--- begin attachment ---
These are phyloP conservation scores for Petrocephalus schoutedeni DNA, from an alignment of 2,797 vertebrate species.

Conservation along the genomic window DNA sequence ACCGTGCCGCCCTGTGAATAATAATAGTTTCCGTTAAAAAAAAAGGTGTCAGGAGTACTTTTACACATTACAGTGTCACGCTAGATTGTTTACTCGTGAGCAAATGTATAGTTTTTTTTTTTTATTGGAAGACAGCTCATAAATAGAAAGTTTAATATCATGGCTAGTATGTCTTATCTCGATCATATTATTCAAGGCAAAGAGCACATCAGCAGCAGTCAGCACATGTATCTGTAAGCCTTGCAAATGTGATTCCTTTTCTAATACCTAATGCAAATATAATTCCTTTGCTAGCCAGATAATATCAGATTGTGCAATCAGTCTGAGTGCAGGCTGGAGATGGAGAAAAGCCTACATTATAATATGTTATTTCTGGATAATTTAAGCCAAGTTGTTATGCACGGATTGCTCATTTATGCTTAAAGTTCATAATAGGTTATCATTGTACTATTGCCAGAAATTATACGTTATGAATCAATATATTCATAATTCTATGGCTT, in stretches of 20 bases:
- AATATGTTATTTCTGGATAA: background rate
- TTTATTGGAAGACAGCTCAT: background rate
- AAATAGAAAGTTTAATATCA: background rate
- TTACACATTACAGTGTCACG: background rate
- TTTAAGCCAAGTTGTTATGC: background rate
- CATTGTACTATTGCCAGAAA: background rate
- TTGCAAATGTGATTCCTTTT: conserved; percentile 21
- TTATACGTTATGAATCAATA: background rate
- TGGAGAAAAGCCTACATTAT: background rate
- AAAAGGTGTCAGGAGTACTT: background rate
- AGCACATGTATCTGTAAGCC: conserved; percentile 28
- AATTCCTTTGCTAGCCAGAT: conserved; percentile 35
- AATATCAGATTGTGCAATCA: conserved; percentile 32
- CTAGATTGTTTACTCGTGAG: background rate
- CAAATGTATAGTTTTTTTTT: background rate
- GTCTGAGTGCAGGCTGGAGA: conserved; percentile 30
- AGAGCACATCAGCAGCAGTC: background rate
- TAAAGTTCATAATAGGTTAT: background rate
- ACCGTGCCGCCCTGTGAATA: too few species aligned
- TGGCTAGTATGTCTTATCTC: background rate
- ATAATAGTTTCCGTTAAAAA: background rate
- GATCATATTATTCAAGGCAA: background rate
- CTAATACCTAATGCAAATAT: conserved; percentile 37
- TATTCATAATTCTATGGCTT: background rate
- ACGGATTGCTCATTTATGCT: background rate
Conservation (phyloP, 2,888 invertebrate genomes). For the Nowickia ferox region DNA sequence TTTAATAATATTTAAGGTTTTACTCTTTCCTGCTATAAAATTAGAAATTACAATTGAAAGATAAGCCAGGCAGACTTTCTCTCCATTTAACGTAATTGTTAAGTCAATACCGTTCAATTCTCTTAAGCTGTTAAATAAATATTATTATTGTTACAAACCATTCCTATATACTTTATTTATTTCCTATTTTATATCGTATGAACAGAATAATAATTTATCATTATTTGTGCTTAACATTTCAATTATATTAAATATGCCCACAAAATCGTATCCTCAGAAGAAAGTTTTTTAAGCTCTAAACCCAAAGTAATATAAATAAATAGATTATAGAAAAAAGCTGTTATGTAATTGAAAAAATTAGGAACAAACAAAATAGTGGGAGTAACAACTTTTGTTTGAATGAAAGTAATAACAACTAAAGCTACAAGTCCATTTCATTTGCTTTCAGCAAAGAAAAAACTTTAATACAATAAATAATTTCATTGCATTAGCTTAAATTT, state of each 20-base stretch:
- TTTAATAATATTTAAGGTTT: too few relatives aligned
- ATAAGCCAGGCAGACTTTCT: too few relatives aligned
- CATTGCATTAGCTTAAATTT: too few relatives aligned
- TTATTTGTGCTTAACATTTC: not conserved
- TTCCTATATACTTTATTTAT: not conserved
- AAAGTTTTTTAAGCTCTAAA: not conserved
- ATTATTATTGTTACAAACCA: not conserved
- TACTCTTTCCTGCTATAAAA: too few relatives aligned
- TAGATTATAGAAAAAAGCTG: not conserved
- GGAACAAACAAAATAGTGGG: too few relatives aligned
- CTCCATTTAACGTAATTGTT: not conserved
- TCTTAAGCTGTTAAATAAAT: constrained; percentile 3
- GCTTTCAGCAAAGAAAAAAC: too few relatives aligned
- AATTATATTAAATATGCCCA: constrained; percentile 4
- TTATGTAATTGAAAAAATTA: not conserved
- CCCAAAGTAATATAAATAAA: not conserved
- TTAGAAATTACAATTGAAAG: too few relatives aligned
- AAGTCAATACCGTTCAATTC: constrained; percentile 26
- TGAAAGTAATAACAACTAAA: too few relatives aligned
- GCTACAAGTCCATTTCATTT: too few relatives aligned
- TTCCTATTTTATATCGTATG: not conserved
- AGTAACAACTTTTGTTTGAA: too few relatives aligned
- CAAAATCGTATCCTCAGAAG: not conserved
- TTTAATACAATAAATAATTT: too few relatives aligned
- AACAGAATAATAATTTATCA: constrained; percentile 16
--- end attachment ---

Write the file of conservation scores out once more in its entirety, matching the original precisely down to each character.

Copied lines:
These are phyloP conservation scores for Petrocephalus schoutedeni DNA, from an alignment of 2,797 vertebrate species.

Conservation along the genomic window DNA sequence ACCGTGCCGCCCTGTGAATAATAATAGTTTCCGTTAAAAAAAAAGGTGTCAGGAGTACTTTTACACATTACAGTGTCACGCTAGATTGTTTACTCGTGAGCAAATGTATAGTTTTTTTTTTTTATTGGAAGACAGCTCATAAATAGAAAGTTTAATATCATGGCTAGTATGTCTTATCTCGATCATATTATTCAAGGCAAAGAGCACATCAGCAGCAGTCAGCACATGTATCTGTAAGCCTTGCAAATGTGATTCCTTTTCTAATACCTAATGCAAATATAATTCCTTTGCTAGCCAGATAATATCAGATTGTGCAATCAGTCTGAGTGCAGGCTGGAGATGGAGAAAAGCCTACATTATAATATGTTATTTCTGGATAATTTAAGCCAAGTTGTTATGCACGGATTGCTCATTTATGCTTAAAGTTCATAATAGGTTATCATTGTACTATTGCCAGAAATTATACGTTATGAATCAATATATTCATAATTCTATGGCTT, in stretches of 20 bases:
- AATATGTTATTTCTGGATAA: background rate
- TTTATTGGAAGACAGCTCAT: background rate
- AAATAGAAAGTTTAATATCA: background rate
- TTACACATTACAGTGTCACG: background rate
- TTTAAGCCAAGTTGTTATGC: background rate
- CATTGTACTATTGCCAGAAA: background rate
- TTGCAAATGTGATTCCTTTT: conserved; percentile 21
- TTATACGTTATGAATCAATA: background rate
- TGGAGAAAAGCCTACATTAT: background rate
- AAAAGGTGTCAGGAGTACTT: background rate
- AGCACATGTATCTGTAAGCC: conserved; percentile 28
- AATTCCTTTGCTAGCCAGAT: conserved; percentile 35
- AATATCAGATTGTGCAATCA: conserved; percentile 32
- CTAGATTGTTTACTCGTGAG: background rate
- CAAATGTATAGTTTTTTTTT: background rate
- GTCTGAGTGCAGGCTGGAGA: conserved; percentile 30
- AGAGCACATCAGCAGCAGTC: background rate
- TAAAGTTCATAATAGGTTAT: background rate
- ACCGTGCCGCCCTGTGAATA: too few species aligned
- TGGCTAGTATGTCTTATCTC: background rate
- ATAATAGTTTCCGTTAAAAA: background rate
- GATCATATTATTCAAGGCAA: background rate
- CTAATACCTAATGCAAATAT: conserved; percentile 37
- TATTCATAATTCTATGGCTT: background rate
- ACGGATTGCTCATTTATGCT: background rate
Conservation (phyloP, 2,888 invertebrate genomes). For the Nowickia ferox region DNA sequence TTTAATAATATTTAAGGTTTTACTCTTTCCTGCTATAAAATTAGAAATTACAATTGAAAGATAAGCCAGGCAGACTTTCTCTCCATTTAACGTAATTGTTAAGTCAATACCGTTCAATTCTCTTAAGCTGTTAAATAAATATTATTATTGTTACAAACCATTCCTATATACTTTATTTATTTCCTATTTTATATCGTATGAACAGAATAATAATTTATCATTATTTGTGCTTAACATTTCAATTATATTAAATATGCCCACAAAATCGTATCCTCAGAAGAAAGTTTTTTAAGCTCTAAACCCAAAGTAATATAAATAAATAGATTATAGAAAAAAGCTGTTATGTAATTGAAAAAATTAGGAACAAACAAAATAGTGGGAGTAACAACTTTTGTTTGAATGAAAGTAATAACAACTAAAGCTACAAGTCCATTTCATTTGCTTTCAGCAAAGAAAAAACTTTAATACAATAAATAATTTCATTGCATTAGCTTAAATTT, state of each 20-base stretch:
- TTTAATAATATTTAAGGTTT: too few relatives aligned
- ATAAGCCAGGCAGACTTTCT: too few relatives aligned
- CATTGCATTAGCTTAAATTT: too few relatives aligned
- TTATTTGTGCTTAACATTTC: not conserved
- TTCCTATATACTTTATTTAT: not conserved
- AAAGTTTTTTAAGCTCTAAA: not conserved
- ATTATTATTGTTACAAACCA: not conserved
- TACTCTTTCCTGCTATAAAA: too few relatives aligned
- TAGATTATAGAAAAAAGCTG: not conserved
- GGAACAAACAAAATAGTGGG: too few relatives aligned
- CTCCATTTAACGTAATTGTT: not conserved
- TCTTAAGCTGTTAAATAAAT: constrained; percentile 3
- GCTTTCAGCAAAGAAAAAAC: too few relatives aligned
- AATTATATTAAATATGCCCA: constrained; percentile 4
- TTATGTAATTGAAAAAATTA: not conserved
- CCCAAAGTAATATAAATAAA: not conserved
- TTAGAAATTACAATTGAAAG: too few relatives aligned
- AAGTCAATACCGTTCAATTC: constrained; percentile 26
- TGAAAGTAATAACAACTAAA: too few relatives aligned
- GCTACAAGTCCATTTCATTT: too few relatives aligned
- TTCCTATTTTATATCGTATG: not conserved
- AGTAACAACTTTTGTTTGAA: too few relatives aligned
- CAAAATCGTATCCTCAGAAG: not conserved
- TTTAATACAATAAATAATTT: too few relatives aligned
- AACAGAATAATAATTTATCA: constrained; percentile 16